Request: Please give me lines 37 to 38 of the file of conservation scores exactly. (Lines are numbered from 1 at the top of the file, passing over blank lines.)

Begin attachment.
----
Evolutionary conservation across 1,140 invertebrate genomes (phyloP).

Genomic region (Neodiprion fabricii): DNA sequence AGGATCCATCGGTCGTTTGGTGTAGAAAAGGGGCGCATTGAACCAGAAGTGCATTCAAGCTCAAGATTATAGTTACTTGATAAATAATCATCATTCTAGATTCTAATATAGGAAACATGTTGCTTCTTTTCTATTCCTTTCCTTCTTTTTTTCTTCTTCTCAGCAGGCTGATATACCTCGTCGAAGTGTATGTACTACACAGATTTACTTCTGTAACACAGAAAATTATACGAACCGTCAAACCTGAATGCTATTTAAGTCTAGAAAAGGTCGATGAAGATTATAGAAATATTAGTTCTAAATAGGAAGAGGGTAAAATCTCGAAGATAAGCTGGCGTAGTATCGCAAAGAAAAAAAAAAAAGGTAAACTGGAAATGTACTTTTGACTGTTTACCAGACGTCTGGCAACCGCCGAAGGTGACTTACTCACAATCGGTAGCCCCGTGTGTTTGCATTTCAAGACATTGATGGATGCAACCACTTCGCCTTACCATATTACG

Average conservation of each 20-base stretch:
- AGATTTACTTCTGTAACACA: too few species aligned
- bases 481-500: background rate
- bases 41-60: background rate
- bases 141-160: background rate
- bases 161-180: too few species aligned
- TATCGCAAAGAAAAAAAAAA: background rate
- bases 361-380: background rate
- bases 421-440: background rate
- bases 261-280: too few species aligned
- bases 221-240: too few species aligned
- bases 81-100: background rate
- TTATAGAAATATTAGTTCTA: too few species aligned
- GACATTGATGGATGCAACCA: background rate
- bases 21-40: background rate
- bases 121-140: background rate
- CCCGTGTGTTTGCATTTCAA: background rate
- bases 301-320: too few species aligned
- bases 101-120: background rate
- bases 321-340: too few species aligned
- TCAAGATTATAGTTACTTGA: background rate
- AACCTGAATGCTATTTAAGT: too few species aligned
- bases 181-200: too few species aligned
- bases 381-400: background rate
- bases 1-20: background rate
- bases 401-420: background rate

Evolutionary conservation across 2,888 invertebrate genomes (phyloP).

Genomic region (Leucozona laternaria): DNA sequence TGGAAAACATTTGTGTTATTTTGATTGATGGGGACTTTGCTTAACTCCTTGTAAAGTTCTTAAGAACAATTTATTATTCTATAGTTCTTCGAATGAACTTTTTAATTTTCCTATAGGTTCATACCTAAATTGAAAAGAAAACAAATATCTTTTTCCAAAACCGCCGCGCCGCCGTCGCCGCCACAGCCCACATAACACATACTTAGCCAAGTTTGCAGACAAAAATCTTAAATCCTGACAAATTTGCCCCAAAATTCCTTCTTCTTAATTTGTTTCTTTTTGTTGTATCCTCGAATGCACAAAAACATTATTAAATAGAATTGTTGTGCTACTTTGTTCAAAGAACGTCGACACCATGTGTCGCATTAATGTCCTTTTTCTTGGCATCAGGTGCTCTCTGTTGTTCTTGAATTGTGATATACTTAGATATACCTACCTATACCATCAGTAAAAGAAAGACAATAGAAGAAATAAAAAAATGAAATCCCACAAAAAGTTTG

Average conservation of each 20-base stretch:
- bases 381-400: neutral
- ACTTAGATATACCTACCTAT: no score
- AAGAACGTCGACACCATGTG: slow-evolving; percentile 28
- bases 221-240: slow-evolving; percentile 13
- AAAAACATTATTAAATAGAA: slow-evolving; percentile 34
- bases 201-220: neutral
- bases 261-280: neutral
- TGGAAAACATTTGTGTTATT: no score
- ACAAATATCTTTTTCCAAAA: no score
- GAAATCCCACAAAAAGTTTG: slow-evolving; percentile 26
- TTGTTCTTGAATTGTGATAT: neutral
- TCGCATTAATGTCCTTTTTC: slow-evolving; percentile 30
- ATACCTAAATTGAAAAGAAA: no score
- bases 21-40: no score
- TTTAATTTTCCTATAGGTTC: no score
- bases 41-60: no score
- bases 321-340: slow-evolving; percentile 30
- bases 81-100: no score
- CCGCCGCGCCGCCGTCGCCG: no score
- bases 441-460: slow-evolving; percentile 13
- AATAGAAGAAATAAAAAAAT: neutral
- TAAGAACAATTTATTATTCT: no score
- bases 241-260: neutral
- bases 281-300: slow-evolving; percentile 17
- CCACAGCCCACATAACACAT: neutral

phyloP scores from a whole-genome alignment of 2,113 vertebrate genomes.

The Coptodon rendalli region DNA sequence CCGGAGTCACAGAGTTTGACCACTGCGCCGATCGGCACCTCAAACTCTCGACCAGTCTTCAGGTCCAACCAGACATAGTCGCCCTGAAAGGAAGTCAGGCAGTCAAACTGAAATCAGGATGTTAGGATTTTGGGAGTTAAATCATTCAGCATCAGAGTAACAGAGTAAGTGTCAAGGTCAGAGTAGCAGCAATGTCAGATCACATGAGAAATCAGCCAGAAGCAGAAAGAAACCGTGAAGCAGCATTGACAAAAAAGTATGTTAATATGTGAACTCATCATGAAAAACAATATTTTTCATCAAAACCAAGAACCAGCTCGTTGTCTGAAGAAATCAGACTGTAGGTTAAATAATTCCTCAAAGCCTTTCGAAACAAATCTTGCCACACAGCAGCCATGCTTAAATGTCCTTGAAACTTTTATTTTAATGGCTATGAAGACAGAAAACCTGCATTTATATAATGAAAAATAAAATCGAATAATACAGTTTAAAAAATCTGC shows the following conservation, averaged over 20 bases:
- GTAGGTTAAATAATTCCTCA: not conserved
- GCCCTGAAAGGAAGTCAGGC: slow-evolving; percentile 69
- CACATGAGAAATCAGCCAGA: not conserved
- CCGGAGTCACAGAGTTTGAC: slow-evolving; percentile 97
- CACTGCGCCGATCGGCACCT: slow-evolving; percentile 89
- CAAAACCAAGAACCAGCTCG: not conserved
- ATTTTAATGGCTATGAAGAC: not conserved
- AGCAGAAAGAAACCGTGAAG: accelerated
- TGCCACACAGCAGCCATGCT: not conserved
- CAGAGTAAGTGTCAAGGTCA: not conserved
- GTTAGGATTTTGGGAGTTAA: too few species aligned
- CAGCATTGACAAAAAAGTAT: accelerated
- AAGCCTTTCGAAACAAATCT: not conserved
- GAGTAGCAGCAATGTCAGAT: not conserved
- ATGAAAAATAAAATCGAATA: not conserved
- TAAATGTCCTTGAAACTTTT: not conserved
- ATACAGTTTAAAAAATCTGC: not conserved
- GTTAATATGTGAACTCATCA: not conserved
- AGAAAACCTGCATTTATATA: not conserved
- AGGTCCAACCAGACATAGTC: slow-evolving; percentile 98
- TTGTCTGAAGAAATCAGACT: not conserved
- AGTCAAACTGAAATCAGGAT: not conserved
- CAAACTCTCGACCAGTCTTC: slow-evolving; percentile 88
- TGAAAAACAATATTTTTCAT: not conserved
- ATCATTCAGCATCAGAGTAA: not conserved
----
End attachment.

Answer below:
- bases 201-220: neutral
- bases 261-280: neutral